2019: A year in review

The end of another year, so time to do another round-up of this year’s posts. My main impression of 2019, unfortunatey, is that the climate debate is moved from disagreements with people who either deny climate change or the need to do anything, to disagreements between people who broadly agree. Maybe we’re simply incapable of not finding something to fight about. In the spirit of trying to be positive, I’ll try to make 2020 a year where I find reasons to agree with people.

Anyway, below is my summary of 2019.

My most read post in January was one about what bothers, and confuses, me about climate change, which probably still applies. There was also an interesting discussion about the Hawkmoth effect.

In February we had a discussion of survivor bias (an issue I need to think about a little more) and also highlighted how difficult it was to have common ground with those who don’t even seem to accept the basis for the discussion.

March saw me attempt a Bayesian climate sensitivity analysis, but also saw the beginnings of the now infamous RCP8.5 debate. There was also one of Willard’s interviews, this one with Jonathan Gilligan.

April was a quiet month. My most active post was one about whether or not STS was trivial, and we also saw the second part of Jonathan Gilligan’s interview.

May was also a quiet month, with a brief discussion of the impact of 4oC of warming and a discussion of why models aren’t really failed hypotheses.

June saw a recursion of our discussion of Kooninisms, a joint post with Eric Winsberg about extreme weather event attribution, and Willard’s interview with Rachel, who played a key role in developing the moderation policies here.

The key post in July was one that discussed a silly Scientific Reports paper, my responses to which received quite a lot of media coverage.

The dominant issue in August was the continuing discussion about RCP8.5, which I found rather frustrating.

September was quite active, with a discussion of Solar radiation management, two posts about Pat Frank’s nonsense, and an open thread about IAMs.

In October I highlighted how I was stepping outside my comfort zone, and we had quite an active discussion of the economic impacts of climate change.

November included a post about methane, an issue that I think is still not all that well understood. It was also the 10th anniversary of Climategate.

Post in December were dominated by the never-ending RCP8.5 debate, which I think illustrated that people can have different perspectives and don’t also get the difference between stocks and flows.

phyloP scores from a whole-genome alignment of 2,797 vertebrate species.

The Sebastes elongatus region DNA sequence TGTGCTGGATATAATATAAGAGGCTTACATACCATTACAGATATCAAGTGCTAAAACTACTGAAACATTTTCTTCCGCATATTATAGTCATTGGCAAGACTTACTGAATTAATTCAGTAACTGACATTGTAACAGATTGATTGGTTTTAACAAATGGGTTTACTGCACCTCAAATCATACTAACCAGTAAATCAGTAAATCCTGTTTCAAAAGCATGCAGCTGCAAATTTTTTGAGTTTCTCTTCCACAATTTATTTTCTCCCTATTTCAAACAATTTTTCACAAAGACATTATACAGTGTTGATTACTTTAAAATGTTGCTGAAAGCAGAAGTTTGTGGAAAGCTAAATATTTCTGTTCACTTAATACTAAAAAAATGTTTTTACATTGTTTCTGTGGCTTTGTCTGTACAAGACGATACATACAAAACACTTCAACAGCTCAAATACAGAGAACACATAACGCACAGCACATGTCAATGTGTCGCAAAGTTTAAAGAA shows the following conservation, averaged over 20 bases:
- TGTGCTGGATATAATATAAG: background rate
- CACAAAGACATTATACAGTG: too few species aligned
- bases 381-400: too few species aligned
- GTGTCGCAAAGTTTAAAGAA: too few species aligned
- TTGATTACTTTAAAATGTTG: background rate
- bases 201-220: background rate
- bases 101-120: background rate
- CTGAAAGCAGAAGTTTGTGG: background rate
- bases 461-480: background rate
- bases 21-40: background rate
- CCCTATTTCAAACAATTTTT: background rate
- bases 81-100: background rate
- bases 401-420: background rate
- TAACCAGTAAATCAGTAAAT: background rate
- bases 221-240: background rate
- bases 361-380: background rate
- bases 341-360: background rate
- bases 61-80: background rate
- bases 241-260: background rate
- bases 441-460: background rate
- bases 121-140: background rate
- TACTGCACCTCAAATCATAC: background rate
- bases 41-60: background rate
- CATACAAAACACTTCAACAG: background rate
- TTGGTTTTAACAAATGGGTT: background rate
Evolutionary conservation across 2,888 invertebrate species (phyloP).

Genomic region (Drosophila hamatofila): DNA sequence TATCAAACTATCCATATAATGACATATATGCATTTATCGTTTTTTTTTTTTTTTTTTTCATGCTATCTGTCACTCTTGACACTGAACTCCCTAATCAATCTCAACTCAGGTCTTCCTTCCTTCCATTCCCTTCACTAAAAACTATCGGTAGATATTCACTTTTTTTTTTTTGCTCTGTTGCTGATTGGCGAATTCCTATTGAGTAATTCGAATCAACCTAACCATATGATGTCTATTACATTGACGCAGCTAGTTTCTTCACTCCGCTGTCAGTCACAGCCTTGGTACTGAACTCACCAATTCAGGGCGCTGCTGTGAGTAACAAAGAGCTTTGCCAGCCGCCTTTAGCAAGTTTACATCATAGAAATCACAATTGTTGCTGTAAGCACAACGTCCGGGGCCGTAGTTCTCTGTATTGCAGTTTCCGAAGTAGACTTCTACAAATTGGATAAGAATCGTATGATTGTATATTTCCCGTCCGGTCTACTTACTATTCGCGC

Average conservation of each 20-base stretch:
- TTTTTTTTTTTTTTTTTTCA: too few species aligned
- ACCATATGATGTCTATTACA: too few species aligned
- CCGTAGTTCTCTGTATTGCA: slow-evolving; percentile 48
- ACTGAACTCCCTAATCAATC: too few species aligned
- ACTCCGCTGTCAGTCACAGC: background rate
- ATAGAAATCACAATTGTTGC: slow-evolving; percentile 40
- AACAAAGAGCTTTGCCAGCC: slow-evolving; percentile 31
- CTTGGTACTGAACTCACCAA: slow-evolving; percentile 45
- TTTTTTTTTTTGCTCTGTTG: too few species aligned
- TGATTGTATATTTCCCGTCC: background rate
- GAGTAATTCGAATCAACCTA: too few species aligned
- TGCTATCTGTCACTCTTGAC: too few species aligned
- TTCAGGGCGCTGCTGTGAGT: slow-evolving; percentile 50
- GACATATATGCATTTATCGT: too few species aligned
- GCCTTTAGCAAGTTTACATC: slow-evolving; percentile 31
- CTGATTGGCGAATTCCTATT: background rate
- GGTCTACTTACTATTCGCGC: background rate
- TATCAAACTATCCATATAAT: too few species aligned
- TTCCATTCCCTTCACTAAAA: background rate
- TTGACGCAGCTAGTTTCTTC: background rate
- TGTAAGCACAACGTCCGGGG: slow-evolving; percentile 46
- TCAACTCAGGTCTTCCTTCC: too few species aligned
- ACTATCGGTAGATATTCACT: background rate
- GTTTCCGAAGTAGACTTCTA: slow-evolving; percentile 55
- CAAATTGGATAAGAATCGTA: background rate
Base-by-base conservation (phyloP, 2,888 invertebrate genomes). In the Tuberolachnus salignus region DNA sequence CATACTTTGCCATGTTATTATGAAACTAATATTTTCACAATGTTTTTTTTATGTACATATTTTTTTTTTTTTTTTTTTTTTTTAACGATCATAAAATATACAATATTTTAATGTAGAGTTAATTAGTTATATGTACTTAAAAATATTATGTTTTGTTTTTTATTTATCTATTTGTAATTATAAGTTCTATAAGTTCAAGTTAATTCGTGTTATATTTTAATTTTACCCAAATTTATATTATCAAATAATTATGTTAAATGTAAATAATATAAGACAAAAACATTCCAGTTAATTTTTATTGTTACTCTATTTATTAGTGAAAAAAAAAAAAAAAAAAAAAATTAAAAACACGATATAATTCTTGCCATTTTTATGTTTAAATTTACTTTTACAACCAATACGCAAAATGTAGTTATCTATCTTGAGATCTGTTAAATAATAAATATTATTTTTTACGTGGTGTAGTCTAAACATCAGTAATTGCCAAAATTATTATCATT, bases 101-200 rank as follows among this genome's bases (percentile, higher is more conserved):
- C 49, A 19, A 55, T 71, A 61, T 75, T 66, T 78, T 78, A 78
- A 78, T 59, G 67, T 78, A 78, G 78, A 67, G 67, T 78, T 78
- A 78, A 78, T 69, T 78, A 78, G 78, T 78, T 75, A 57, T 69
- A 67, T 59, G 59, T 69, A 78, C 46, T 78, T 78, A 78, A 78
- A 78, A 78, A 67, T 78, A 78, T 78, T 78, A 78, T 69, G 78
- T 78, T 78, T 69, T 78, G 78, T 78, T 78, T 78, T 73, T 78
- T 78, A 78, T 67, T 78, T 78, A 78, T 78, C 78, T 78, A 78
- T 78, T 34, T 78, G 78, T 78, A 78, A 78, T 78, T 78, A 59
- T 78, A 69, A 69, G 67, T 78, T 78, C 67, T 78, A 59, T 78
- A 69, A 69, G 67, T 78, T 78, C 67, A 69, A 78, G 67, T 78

There you have it, my quick review of the blog’s 2019 posts. Some topics I found quite interesting to write about, and that I hope some found interesting to read. I hope everyone has a good New Year and all the best for 2020.

You ain’t ever gonna burn my heart out – A year in Stoats, which reminded me that I should really have thanked everyone who commented, and all those who lurk. So, a belated thank you to everyone.

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27 Responses to 2019: A year in review

  1. verytallguy says:

    Happy New Year!

  2. vtg,
    Thanks, Happy New Year to you too.

  3. izen says:

    We live in interesting times…

  4. Happy New Year, which is nowadays a 25 hour long global party.

    I should really have thanked everyone who commented, and all those who lurk

    Always a pleasure to talk to intelligent people with a passion for understanding the world.

  5. Jon Kirwan says:

    I’m mostly a lurker, but have said something once or twice. But I can’t think about any of this. I’m just excited by my Christmas gifts:


    Johnson et al. (2018, MNRAS.480.1696) suggest that the V-band will be flat pre-SN, but to counter this Johnson, Rui et al. (2019, MNRAS.485.1990R) argue from Hubble observations that the progenitor to SN 2017eaw in NGC 6946 might have dimmed by about 30% a year before its explosion. Morozova et al. (arXiv:1912.10050) tried to model this idea. They found that injecting some energy at the base of the envelope (conjectured as a violent convective core motion prior to core collapse at the end of the core helium burn phase, finding that the subsequent weak shock could drive off some matter and result in an outburst of luminosity with perhaps a subsequent appropriate dimming about a year before the explosion.

    So I’m jazzed. Even if it turns out to be nothing more than an extreme but otherwise normal quasi-periodic change in brightness, it is still fun to wonder about.

    My only problem is that if this doesn’t return to “more of the same” in a few weeks’ time (say, end of January latest) then I’m going to start worrying a lot more about quantitative guestimates of the possible X-ray and UV flash. Which means more papers to read and more code to borrow from others and/or write.

  6. David B. Benson says:

    Happy new year from a Left Coast state!

  7. Chubbs says:

    Happy New Year! The big story to me in 2019 was how warm it was in a meh enso year, capping a 5-6-year post-hiatus spike of roughly 0.3C. Who would have predicted that?

  8. Happy New Year. Do you have any interest in posting about Betelgeuse? I would be interested in your thoughts.

  9. Tom,
    Happy New Year to you too. As far as Betelgeuse goes, it’s clearly a massive star that is near the end of its life. It will soon go supernova, but that could still take 100000 years. That it is dimming might be a signature, but these types of stars are naturally variable, so it doesn’t mean that it’s necessarily about to go supernova. The thread below by Mark McCaughrean was quite interesting.